Wednesday, August 18, 2010

Writing Agile Specifications

It all started with diagrams that were filled out very soon with lot of wording, then just plain English Use Cases and finally a combination of wireframe diagrams and user stories.

Now we can deliver while hapilly checking things off the list in a daily basis.

It was all written years ago but still so many of us were trying to go around the inevitable, you must INVEST in good user stories. No need to find culprits, let’s get agile right from the beginning: The “specs”.

Don’t get too extreme though. Nobody said you cannot extend the written portion a little bit so a whole use case makes sense when joining the different scenarios.

1. Do it your way: XP, Scrum or a combination but make sure stake holders know what you will be delivering. Make them participate on the creation of scenarios (User stories) and wireframes. Try (why not?) making them comfortable with the tools (simple tools, keep on reading) you use. You might be surprised finding out that some of them can even provide a whole specification that is actually testable and implementable! If you have a Business Analyst (BA) then you are in luck, without any doubts s(he) will need to become your “story teller” (quoting here the guy behind and your "Mock up drawer".

2. Keep it as short as possible and do the job incremental but without losing the most important features so the software can be used right from first release in production.

3. Make sure the developers agree the scenarios are feasible and commit to get it done in a reasonable amount of time. Without the right crew there is no possible agility.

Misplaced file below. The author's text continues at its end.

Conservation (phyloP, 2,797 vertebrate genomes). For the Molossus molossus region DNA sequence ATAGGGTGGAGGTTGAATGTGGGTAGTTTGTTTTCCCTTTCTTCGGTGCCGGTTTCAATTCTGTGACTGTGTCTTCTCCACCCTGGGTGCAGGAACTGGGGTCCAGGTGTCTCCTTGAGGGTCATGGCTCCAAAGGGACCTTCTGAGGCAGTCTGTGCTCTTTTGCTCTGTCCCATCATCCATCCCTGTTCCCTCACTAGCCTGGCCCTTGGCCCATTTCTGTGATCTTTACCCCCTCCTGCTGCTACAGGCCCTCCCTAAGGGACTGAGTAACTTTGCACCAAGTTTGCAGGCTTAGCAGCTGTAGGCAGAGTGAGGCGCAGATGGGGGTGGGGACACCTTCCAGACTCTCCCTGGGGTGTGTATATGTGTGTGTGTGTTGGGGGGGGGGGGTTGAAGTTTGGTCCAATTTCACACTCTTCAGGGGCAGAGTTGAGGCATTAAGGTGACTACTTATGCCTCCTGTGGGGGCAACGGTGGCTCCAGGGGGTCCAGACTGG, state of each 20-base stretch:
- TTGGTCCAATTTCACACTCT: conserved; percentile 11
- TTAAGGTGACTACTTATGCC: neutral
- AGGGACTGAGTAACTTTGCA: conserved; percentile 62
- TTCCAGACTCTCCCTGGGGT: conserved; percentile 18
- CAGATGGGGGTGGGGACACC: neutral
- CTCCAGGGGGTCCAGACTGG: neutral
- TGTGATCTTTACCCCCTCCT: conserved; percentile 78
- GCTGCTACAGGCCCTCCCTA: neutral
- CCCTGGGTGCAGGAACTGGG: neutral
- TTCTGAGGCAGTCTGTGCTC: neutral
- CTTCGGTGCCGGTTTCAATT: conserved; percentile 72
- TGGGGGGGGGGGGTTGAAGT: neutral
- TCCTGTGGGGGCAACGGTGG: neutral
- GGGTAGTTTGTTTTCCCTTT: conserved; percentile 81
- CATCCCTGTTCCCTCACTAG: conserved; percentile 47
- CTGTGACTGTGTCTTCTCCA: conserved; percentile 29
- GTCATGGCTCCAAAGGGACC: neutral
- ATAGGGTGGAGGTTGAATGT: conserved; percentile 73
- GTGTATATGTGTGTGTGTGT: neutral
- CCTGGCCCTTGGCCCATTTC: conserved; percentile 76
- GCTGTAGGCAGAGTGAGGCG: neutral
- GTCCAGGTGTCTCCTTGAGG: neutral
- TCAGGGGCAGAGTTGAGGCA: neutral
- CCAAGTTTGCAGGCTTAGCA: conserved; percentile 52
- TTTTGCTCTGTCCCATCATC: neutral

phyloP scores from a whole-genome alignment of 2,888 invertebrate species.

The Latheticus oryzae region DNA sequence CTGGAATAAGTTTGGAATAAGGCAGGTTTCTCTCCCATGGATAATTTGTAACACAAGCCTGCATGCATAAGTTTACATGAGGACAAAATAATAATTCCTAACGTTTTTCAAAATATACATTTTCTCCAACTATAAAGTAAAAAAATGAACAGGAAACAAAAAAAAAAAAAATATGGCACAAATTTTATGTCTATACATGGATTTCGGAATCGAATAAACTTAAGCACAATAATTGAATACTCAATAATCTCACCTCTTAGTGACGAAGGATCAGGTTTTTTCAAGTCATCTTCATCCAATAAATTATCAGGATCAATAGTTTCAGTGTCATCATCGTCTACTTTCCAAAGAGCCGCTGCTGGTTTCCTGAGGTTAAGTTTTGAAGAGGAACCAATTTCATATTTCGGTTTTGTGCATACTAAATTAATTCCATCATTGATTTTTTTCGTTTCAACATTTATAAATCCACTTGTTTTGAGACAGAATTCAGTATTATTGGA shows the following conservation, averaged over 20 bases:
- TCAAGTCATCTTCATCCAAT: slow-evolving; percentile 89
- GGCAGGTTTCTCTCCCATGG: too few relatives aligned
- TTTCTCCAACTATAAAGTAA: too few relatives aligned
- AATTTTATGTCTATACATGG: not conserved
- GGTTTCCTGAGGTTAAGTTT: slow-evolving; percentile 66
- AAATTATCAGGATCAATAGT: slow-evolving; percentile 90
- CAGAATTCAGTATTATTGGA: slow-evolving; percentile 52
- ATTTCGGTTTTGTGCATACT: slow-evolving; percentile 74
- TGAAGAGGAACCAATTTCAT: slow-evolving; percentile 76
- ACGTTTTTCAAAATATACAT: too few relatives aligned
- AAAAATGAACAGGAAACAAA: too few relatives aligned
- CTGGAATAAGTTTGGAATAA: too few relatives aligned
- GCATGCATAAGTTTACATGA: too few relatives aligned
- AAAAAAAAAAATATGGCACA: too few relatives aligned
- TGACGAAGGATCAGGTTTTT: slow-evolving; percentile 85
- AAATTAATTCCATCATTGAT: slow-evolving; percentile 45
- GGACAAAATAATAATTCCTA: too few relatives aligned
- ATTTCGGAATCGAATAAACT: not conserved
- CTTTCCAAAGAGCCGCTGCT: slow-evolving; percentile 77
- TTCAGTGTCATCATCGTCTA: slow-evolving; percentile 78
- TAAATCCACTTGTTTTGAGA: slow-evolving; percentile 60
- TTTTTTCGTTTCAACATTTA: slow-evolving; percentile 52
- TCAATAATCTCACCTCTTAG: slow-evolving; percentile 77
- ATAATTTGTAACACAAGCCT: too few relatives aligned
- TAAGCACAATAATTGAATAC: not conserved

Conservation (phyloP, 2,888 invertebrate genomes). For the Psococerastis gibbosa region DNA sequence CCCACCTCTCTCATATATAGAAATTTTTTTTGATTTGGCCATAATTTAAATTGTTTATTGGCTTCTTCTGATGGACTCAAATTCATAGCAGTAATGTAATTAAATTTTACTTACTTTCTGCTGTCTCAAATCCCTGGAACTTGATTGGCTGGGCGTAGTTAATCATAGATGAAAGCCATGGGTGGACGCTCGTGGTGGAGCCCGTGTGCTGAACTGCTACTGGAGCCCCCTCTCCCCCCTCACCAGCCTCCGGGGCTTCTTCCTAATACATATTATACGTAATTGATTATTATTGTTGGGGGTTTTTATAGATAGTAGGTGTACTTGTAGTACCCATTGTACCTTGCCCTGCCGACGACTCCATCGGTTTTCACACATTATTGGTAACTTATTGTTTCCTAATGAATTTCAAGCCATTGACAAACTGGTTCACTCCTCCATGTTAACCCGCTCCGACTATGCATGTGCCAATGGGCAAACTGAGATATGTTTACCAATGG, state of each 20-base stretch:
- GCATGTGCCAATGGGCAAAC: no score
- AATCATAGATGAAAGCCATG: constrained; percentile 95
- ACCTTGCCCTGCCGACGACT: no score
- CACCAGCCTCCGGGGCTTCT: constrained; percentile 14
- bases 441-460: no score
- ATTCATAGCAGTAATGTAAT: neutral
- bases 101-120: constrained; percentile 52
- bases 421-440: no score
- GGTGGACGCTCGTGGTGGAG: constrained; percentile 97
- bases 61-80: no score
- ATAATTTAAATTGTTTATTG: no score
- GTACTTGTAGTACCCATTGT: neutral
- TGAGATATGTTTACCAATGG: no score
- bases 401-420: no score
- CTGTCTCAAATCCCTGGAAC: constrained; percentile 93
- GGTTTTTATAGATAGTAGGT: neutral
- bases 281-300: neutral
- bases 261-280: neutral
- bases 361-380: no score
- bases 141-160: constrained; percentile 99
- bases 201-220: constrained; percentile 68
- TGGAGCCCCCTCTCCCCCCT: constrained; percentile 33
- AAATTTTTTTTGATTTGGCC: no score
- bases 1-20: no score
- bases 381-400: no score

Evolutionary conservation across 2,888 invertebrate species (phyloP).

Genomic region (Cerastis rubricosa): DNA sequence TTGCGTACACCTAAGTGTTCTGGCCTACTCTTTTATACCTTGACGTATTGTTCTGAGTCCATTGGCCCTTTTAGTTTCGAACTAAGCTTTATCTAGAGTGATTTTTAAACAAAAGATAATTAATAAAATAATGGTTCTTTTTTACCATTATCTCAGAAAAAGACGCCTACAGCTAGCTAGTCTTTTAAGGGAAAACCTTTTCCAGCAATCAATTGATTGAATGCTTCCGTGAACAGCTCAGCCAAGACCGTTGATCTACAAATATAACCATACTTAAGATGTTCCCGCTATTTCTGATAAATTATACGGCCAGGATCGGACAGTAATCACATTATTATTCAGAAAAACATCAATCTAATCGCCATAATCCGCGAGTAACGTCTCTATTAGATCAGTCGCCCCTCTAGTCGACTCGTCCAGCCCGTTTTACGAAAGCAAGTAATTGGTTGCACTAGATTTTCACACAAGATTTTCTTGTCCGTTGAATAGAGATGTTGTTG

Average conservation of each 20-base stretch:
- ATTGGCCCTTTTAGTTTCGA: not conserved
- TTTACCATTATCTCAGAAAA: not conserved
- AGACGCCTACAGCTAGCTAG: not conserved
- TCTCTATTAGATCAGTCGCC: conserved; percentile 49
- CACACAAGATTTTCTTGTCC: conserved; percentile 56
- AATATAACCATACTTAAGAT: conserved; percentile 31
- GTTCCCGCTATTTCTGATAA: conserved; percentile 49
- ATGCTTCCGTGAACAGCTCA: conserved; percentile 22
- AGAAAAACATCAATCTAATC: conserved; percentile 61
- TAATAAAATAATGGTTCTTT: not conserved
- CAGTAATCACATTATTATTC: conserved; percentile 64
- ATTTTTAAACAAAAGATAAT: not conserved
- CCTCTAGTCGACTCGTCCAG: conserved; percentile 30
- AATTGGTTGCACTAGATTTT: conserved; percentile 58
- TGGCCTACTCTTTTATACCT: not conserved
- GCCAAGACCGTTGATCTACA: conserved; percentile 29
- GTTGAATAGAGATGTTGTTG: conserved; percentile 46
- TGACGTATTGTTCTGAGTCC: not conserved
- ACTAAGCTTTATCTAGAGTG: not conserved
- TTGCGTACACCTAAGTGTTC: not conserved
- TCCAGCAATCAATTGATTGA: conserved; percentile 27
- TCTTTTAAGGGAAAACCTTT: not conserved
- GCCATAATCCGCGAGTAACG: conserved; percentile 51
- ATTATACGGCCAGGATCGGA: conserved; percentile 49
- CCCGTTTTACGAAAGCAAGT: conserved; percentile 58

Writing the Specs

1. Use a rich editor where you can put images on the left and text on the right. Google Documents is perfect for sharing, versioning, and ... well it is Google you know. I just use a two columns table. Google allows to insert the picture from local File System, from URL or web search.

2. Draw a flat wireframe using paper and pencil. Yes just use an eraser for corrections ;-) I commonly use copies of a master template which contains things that are fixed for most of the site like the basic footer, content and header layout.

3. Take a picture of it and put it in the left column. I commonly use an Android phone and upload the picture directly to Picasa. From Google Documents you can import its URL as I said. And yes you can resize to meet half of your landscape page or to get more details about it as Google will save the whole raster image and not just the resized result.

4. Write your user story. Yes, try to make it short but not shorter than needed! (Modified Einstein words here ;-) The most important part is that what you write you can test. In a User story (if well written) you can get the needed information for a developer to provide behavioral/functional/integration tests and at the same time for you as a BA to confirm the delivered product meets the business requirements.

Below is a screen shot taken from Google Docs.

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